Dating back to the Galveston Hurricane in 1900, Johnson & Johnson has demonstrated its unwavering commitment to disaster relief. Support continued during the San Francisco earthquake of 1906 through to recent disasters, like Hurricane Harvey and Hurricane Maria. Today, guided by Our Credo, which states that the company must be “responsible to the communities in which we live and work and to the world community as well,” the company alongside our partner organizations continue to focus on responding and rebuilding in the wake of disasters across six continents. Our strong, longstanding partnerships give proof that banding together with others, uniting under a common purpose, sharing knowledge, and combining reach can bring results, as detailed every year in our Health for Humanity report. This report also highlights our Campaign for Nursing’s Future initiative.
At Johnson & Johnson, we recognize that nurses have a unique and critical responsibility when disaster strikes. They provide vital medical aid, comfort, and leadership during times of confusion, fear, loss, and suffering. Often, they face uncomfortable and dangerous conditions, with risk to themselves, limited resources, and very little sleep.
Although disasters usually follow a similar sequence of prevention, preparedness, response, and recovery, no two disasters are exactly the same. Nurses need different knowledge, a new set of skills, and diverse experience to respond to a hurricane, disease outbreak, or a transportation accident. As the backbone of disaster response, nurses must learn how to solve problems quickly, rapidly direct groups of people, prioritize needs, and allocate inadequate supplies.
Johnson & Johnson is helping to equip nurses with the skills to respond by partnering with organizations that train and mobilize disaster nurses. For example, Johnson & Johnson supports the TOMODACHI Disaster Nursing Training Program, which aims to deepen the professional knowledge of nursing students specializing in disaster medicine and nursing in Tohoku, Japan.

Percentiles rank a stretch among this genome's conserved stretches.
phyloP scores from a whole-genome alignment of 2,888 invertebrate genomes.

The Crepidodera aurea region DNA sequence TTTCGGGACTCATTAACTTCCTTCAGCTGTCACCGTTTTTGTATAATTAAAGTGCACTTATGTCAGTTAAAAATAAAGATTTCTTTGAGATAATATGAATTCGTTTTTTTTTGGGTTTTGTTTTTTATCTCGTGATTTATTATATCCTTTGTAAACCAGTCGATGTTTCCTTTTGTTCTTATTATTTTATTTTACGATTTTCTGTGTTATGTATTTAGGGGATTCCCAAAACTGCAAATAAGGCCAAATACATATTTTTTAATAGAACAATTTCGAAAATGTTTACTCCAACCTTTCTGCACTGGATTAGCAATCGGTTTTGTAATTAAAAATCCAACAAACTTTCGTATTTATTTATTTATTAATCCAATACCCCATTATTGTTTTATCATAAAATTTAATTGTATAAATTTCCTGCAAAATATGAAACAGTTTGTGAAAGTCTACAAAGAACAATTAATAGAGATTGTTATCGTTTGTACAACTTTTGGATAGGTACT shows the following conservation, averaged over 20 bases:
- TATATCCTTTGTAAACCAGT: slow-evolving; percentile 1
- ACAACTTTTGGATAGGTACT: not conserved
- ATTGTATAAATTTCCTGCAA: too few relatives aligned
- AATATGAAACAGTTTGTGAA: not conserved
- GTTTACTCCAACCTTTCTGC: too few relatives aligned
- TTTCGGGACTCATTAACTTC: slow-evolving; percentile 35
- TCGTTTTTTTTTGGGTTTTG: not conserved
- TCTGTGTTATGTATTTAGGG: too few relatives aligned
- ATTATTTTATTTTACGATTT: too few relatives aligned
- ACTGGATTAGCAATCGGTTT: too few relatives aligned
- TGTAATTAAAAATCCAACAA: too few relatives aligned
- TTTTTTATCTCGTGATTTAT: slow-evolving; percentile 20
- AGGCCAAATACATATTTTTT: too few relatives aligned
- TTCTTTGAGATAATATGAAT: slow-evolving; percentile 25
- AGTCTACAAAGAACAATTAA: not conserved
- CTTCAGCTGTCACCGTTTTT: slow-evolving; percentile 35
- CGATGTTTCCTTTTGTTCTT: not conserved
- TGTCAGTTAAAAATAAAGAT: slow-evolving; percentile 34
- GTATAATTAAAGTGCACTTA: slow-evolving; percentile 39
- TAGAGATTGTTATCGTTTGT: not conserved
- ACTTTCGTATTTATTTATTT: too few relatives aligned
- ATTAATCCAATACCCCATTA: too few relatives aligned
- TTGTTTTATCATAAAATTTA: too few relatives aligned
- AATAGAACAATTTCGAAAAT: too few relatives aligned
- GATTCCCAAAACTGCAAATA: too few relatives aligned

Born out of support for Japan’s recovery from the Great East Japan Earthquake and Tsunami in 2011, Johnson & Johnson is partnering with the U.S.-Japan Council to develop a seven-month Disaster Nursing Training Program. As part of the initiative’s cultural exchange, participants from Japan visit the U.S. to visit facilities specializing in disaster response and meet with U.S.-based experts who helped during and after 9/11 and Hurricane Sandy.
Many participants were personally impacted by the Great East Japan Earthquake—and became nurses as a result. Yumi Gima, a participant in 2018, said: “I experienced the Great East Japan Earthquake during my first year of middle school. At the time, there was no water in the area where I lived, and when I saw seniors volunteering to collect water, I became inspired to volunteer and help others. However, I could not take any real action at the time.
“I became interested in disaster nursing due to my experience during the earthquake—it is why I applied to this program. In recent years, a variety of disasters have taken place in Japan due to extreme weather. During the study tour in the U.S., I’ve learned about disaster response measures not only for earthquakes, but also for hurricanes and other disasters that cannot be easily studied in Japan. In the future, I would like to become a member of a disaster medical assistance team (DMAT) and be able to take positive action in times of disasters.”
In addition to developing disaster nursing skills, participants like Yumi share their memories of the Great East Japan Earthquake and Tsunami, while demonstrating their compassion for strangers. They interact with a multilingual and multiracial society, uncommon in Japan, and learn the importance of understanding and respecting other cultures, backgrounds, and ways of thinking to foster a global perspective not only as health providers, but also as human beings.
September is National Preparedness Month and programs like the TOMODACHI Disaster Nursing Training Program are critical for preparing frontline responders for the unpredictable. Johnson & Johnson appreciates that the need to care for, comfort, and advocate for patients comes naturally to nurses—even when their own health could be at risk. This compassion makes them vital during this time of unprecedented disasters and supporting their knowledge, skills, and abilities through training is imperative to help them mobilize and respond faster and, ultimately, save lives.